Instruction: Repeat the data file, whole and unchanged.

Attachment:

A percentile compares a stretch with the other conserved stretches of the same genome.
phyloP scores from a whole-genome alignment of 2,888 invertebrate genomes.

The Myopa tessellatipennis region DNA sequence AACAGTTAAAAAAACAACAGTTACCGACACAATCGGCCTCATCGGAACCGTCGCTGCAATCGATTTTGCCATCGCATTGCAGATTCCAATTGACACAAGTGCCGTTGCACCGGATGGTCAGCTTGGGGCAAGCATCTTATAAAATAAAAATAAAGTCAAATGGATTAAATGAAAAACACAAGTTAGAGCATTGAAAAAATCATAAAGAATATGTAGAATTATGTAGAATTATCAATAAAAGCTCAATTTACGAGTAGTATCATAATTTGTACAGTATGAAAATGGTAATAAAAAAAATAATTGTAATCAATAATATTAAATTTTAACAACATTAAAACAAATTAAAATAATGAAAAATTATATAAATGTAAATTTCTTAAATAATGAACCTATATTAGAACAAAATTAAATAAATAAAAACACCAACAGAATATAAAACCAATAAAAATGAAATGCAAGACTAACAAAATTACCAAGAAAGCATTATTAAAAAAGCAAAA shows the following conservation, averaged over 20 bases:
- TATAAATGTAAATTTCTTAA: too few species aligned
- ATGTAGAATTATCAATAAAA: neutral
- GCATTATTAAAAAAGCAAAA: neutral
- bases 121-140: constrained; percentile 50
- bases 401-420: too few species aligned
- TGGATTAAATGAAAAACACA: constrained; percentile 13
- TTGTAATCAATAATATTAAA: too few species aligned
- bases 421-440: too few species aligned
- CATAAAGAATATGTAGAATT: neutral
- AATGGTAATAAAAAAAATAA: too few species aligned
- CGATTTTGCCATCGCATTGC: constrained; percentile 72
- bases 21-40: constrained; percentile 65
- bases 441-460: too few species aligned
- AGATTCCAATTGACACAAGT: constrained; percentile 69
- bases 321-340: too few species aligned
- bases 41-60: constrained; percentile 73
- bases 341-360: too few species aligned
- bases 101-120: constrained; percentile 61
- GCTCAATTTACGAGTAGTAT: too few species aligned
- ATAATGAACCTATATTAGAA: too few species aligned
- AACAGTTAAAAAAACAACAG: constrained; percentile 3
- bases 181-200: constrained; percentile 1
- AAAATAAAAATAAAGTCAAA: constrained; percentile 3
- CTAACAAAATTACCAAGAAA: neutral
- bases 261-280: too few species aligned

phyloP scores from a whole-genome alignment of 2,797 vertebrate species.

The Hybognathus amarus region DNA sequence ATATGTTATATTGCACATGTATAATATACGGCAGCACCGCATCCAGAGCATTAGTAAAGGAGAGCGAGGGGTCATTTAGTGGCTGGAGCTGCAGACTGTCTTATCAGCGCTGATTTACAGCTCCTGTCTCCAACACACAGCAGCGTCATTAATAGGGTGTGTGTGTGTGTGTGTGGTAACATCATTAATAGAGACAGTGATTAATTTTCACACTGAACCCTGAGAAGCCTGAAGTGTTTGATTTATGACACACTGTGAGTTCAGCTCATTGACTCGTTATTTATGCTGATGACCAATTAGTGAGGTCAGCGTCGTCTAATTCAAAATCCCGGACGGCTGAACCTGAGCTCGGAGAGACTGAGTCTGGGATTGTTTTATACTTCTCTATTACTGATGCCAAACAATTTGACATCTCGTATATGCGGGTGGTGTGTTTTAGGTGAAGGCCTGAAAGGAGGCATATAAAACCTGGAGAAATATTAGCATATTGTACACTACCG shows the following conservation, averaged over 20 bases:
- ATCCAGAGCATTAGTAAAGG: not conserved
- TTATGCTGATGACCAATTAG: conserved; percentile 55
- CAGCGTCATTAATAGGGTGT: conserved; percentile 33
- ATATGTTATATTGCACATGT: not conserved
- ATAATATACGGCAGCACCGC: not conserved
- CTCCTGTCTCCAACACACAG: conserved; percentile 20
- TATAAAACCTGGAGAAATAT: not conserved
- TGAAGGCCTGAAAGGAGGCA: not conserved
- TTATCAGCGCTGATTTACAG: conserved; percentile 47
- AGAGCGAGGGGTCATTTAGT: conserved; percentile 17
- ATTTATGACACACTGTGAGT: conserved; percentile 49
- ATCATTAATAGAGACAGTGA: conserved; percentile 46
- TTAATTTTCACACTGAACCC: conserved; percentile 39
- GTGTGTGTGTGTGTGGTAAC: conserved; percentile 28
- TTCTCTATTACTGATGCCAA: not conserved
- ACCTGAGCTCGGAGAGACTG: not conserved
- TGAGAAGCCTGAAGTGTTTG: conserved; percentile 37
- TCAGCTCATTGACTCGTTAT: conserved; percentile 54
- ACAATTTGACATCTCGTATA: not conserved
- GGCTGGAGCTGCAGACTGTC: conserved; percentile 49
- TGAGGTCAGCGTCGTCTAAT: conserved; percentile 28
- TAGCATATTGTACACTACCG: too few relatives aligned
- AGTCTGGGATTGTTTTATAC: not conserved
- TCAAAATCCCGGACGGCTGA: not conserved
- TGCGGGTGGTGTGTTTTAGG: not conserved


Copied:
A percentile compares a stretch with the other conserved stretches of the same genome.
phyloP scores from a whole-genome alignment of 2,888 invertebrate genomes.

The Myopa tessellatipennis region DNA sequence AACAGTTAAAAAAACAACAGTTACCGACACAATCGGCCTCATCGGAACCGTCGCTGCAATCGATTTTGCCATCGCATTGCAGATTCCAATTGACACAAGTGCCGTTGCACCGGATGGTCAGCTTGGGGCAAGCATCTTATAAAATAAAAATAAAGTCAAATGGATTAAATGAAAAACACAAGTTAGAGCATTGAAAAAATCATAAAGAATATGTAGAATTATGTAGAATTATCAATAAAAGCTCAATTTACGAGTAGTATCATAATTTGTACAGTATGAAAATGGTAATAAAAAAAATAATTGTAATCAATAATATTAAATTTTAACAACATTAAAACAAATTAAAATAATGAAAAATTATATAAATGTAAATTTCTTAAATAATGAACCTATATTAGAACAAAATTAAATAAATAAAAACACCAACAGAATATAAAACCAATAAAAATGAAATGCAAGACTAACAAAATTACCAAGAAAGCATTATTAAAAAAGCAAAA shows the following conservation, averaged over 20 bases:
- TATAAATGTAAATTTCTTAA: too few species aligned
- ATGTAGAATTATCAATAAAA: neutral
- GCATTATTAAAAAAGCAAAA: neutral
- bases 121-140: constrained; percentile 50
- bases 401-420: too few species aligned
- TGGATTAAATGAAAAACACA: constrained; percentile 13
- TTGTAATCAATAATATTAAA: too few species aligned
- bases 421-440: too few species aligned
- CATAAAGAATATGTAGAATT: neutral
- AATGGTAATAAAAAAAATAA: too few species aligned
- CGATTTTGCCATCGCATTGC: constrained; percentile 72
- bases 21-40: constrained; percentile 65
- bases 441-460: too few species aligned
- AGATTCCAATTGACACAAGT: constrained; percentile 69
- bases 321-340: too few species aligned
- bases 41-60: constrained; percentile 73
- bases 341-360: too few species aligned
- bases 101-120: constrained; percentile 61
- GCTCAATTTACGAGTAGTAT: too few species aligned
- ATAATGAACCTATATTAGAA: too few species aligned
- AACAGTTAAAAAAACAACAG: constrained; percentile 3
- bases 181-200: constrained; percentile 1
- AAAATAAAAATAAAGTCAAA: constrained; percentile 3
- CTAACAAAATTACCAAGAAA: neutral
- bases 261-280: too few species aligned

phyloP scores from a whole-genome alignment of 2,797 vertebrate species.

The Hybognathus amarus region DNA sequence ATATGTTATATTGCACATGTATAATATACGGCAGCACCGCATCCAGAGCATTAGTAAAGGAGAGCGAGGGGTCATTTAGTGGCTGGAGCTGCAGACTGTCTTATCAGCGCTGATTTACAGCTCCTGTCTCCAACACACAGCAGCGTCATTAATAGGGTGTGTGTGTGTGTGTGTGGTAACATCATTAATAGAGACAGTGATTAATTTTCACACTGAACCCTGAGAAGCCTGAAGTGTTTGATTTATGACACACTGTGAGTTCAGCTCATTGACTCGTTATTTATGCTGATGACCAATTAGTGAGGTCAGCGTCGTCTAATTCAAAATCCCGGACGGCTGAACCTGAGCTCGGAGAGACTGAGTCTGGGATTGTTTTATACTTCTCTATTACTGATGCCAAACAATTTGACATCTCGTATATGCGGGTGGTGTGTTTTAGGTGAAGGCCTGAAAGGAGGCATATAAAACCTGGAGAAATATTAGCATATTGTACACTACCG shows the following conservation, averaged over 20 bases:
- ATCCAGAGCATTAGTAAAGG: not conserved
- TTATGCTGATGACCAATTAG: conserved; percentile 55
- CAGCGTCATTAATAGGGTGT: conserved; percentile 33
- ATATGTTATATTGCACATGT: not conserved
- ATAATATACGGCAGCACCGC: not conserved
- CTCCTGTCTCCAACACACAG: conserved; percentile 20
- TATAAAACCTGGAGAAATAT: not conserved
- TGAAGGCCTGAAAGGAGGCA: not conserved
- TTATCAGCGCTGATTTACAG: conserved; percentile 47
- AGAGCGAGGGGTCATTTAGT: conserved; percentile 17
- ATTTATGACACACTGTGAGT: conserved; percentile 49
- ATCATTAATAGAGACAGTGA: conserved; percentile 46
- TTAATTTTCACACTGAACCC: conserved; percentile 39
- GTGTGTGTGTGTGTGGTAAC: conserved; percentile 28
- TTCTCTATTACTGATGCCAA: not conserved
- ACCTGAGCTCGGAGAGACTG: not conserved
- TGAGAAGCCTGAAGTGTTTG: conserved; percentile 37
- TCAGCTCATTGACTCGTTAT: conserved; percentile 54
- ACAATTTGACATCTCGTATA: not conserved
- GGCTGGAGCTGCAGACTGTC: conserved; percentile 49
- TGAGGTCAGCGTCGTCTAAT: conserved; percentile 28
- TAGCATATTGTACACTACCG: too few relatives aligned
- AGTCTGGGATTGTTTTATAC: not conserved
- TCAAAATCCCGGACGGCTGA: not conserved
- TGCGGGTGGTGTGTTTTAGG: not conserved